For the previous installment of this Annapurna Circuit trekking guide, see Part One.
A Note on Porters and Guides
Although Brian's ill-fitting backpack straps had him wishing for a porter the first day of our trek, by the second day he had corrected his straps, and the pack, weighing in at about 30 pounds, seemed barely noticeable for the remainder of the trek. We both had no difficulty carrying our own gear even on the most challenging days, but that said, there are valid reasons to consider hiring a porter and/or guide.
First, hiring a porter to carry your large backpack literally removes a large burden of trekking, leaving you to carry a small daypack with a Camelbak, camera, and little else. This system provides the obvious benefit of making your walk a little easier, but it also allows you to bring things that you might otherwise not be able to fit or carry if you carry all of your gear yourself. If, for example, you want to haul your digital SLR camera on the trek, you might find this system to be very helpful. We did not have room in our packs for our digital SLR camera and relied on our small point-and-shoot instead.
Second, porters and guides can also make the trek a little easier psychologically, removing any guesswork on your part. They will plan your day for you, lead you to good guesthouses, and suggest the best menu options. We have heard that at the peak high season beds at guesthouses can be at a premium, and while everyone seems to settle into some kind of lodging for the night, a guide may have the ability to pre-reserve your room and save you from the hassle of having to worry about this. Of course, guides will also ensure that you stick to the correct trail.
Third, by hiring porters and guides you are injecting money in Nepal's economy, and we cannot quibble with that.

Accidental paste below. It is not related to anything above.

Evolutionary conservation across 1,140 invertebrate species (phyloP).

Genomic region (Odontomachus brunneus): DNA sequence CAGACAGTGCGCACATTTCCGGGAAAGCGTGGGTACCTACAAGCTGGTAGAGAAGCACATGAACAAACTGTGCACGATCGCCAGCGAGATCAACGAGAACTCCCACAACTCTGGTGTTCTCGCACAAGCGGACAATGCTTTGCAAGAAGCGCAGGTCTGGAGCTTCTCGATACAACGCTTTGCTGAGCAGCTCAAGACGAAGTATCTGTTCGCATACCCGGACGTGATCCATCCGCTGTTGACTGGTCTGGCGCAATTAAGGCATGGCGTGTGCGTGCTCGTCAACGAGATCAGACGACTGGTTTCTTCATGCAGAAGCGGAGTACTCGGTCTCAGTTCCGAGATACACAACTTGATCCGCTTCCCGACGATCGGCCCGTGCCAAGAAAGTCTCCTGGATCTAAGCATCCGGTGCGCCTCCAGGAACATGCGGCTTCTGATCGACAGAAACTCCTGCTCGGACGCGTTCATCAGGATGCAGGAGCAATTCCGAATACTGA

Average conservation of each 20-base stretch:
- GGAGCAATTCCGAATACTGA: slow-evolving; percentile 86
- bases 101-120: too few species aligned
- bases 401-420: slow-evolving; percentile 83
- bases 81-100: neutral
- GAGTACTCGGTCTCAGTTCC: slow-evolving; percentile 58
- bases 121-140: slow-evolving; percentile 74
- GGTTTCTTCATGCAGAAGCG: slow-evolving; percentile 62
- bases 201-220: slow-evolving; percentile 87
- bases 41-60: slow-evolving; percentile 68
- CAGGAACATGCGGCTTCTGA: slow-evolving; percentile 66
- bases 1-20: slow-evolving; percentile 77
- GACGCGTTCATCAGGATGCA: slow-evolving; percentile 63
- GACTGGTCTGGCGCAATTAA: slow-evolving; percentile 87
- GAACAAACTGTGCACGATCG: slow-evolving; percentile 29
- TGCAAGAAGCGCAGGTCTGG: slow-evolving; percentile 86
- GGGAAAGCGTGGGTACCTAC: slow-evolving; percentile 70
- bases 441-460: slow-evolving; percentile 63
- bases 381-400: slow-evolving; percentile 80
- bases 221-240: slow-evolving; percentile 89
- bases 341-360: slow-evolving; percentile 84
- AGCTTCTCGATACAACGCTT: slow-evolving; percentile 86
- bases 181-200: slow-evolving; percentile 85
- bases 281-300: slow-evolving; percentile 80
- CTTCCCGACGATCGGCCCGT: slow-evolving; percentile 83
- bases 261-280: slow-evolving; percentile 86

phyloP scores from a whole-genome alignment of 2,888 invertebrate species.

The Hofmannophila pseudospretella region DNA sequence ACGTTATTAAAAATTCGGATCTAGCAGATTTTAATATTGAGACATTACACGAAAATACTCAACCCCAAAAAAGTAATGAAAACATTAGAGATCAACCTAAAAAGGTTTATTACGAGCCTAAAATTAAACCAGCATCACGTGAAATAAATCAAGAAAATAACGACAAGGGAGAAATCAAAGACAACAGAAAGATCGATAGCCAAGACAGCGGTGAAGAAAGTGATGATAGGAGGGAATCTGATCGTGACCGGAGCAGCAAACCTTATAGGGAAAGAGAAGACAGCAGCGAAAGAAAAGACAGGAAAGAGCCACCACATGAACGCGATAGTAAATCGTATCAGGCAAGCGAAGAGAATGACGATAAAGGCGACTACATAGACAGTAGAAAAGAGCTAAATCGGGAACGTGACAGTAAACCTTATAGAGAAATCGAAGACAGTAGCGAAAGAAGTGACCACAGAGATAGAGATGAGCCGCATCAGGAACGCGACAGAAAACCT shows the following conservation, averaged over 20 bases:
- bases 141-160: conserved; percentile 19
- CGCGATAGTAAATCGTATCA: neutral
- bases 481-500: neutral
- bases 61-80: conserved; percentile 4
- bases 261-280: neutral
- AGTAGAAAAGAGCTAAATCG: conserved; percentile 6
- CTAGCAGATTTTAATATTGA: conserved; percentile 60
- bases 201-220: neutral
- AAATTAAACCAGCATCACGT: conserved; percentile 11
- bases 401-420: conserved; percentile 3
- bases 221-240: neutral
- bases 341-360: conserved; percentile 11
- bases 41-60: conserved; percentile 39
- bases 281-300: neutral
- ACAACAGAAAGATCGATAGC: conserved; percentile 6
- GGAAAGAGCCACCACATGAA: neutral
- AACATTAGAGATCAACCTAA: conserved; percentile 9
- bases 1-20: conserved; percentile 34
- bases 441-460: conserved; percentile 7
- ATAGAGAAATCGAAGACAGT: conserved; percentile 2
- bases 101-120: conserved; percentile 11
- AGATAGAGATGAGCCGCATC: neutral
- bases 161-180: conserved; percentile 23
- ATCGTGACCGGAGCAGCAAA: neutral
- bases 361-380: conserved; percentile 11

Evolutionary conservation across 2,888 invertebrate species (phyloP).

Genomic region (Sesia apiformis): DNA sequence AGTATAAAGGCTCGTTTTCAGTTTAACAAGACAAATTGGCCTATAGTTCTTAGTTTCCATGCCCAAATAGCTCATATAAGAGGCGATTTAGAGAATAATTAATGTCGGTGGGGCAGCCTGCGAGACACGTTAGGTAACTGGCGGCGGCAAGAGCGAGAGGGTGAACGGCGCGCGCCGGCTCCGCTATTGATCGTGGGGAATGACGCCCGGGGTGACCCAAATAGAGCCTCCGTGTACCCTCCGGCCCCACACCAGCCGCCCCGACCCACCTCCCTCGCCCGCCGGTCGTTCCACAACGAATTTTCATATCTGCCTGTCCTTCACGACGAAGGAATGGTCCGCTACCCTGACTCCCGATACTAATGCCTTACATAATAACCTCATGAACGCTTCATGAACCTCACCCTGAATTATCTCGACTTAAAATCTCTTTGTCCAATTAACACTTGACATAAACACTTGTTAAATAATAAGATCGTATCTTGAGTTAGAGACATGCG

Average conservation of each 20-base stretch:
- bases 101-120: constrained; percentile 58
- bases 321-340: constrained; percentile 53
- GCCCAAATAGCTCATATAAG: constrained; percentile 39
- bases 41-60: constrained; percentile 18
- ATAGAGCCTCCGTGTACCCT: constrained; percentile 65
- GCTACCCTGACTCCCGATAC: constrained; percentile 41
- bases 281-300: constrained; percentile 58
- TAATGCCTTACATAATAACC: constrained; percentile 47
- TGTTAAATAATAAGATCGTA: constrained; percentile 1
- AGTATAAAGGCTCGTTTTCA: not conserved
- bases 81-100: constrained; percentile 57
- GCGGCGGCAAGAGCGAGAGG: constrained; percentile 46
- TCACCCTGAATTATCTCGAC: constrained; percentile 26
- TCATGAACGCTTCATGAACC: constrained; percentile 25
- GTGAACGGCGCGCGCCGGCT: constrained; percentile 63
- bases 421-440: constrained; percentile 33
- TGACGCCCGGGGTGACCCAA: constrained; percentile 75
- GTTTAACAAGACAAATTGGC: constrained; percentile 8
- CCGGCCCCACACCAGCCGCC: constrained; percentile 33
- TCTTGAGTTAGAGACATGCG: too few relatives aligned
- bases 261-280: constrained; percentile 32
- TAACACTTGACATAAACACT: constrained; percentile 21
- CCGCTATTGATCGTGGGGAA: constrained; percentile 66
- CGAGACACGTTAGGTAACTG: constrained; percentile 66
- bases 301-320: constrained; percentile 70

All of these benefits mean that hiring porters and guides is probably never a bad idea, both for you and the people you employ. That said, we do not think porters and guides are at all necessary for this particular trek. If you are reasonably fit, you can carry your own gear with no problem. If you like to keep your schedule somewhat flexible and choose where you want to stay each night, then set out on your own. We found that we appreciated the ability to control our itinerary, choosing not only our teahouses but also the towns where we stayed. And the trail was mostly so well marked that we never found ourselves wishing for a guide to show us the way.
So, give some thought to the porter and guide issue, but know that you likely cannot go wrong with whatever option you choose. If you end up desperate for a porter by Day 4, you can surely hire someone mid-trek.
Day 2: Bhulbhule to Ghermu
As I mentioned above, we relished in the ability to design our own itinerary for the first several days of the trek, and it is important to note here that you should not worry about sticking to a rigid schedule for Days 1-6, before acclimatization at higher altitudes necessitates a more specific ascension plan. For the first several days, however, you can adjust the standard itineraries published in Lonely Plant and other guides as much as you like. Your own schedule will depend largely on when you arrive in Besi Sahar or Bhulbhule. We will share with you our own itinerary, which sometimes departed from the standard schedule popularized in guide books, and we will also offer tips on how we would improve our itinerary.
We woke up early to clear skies in Bhulbhule and had our first trail breakfast that became our standard. Breakfast included: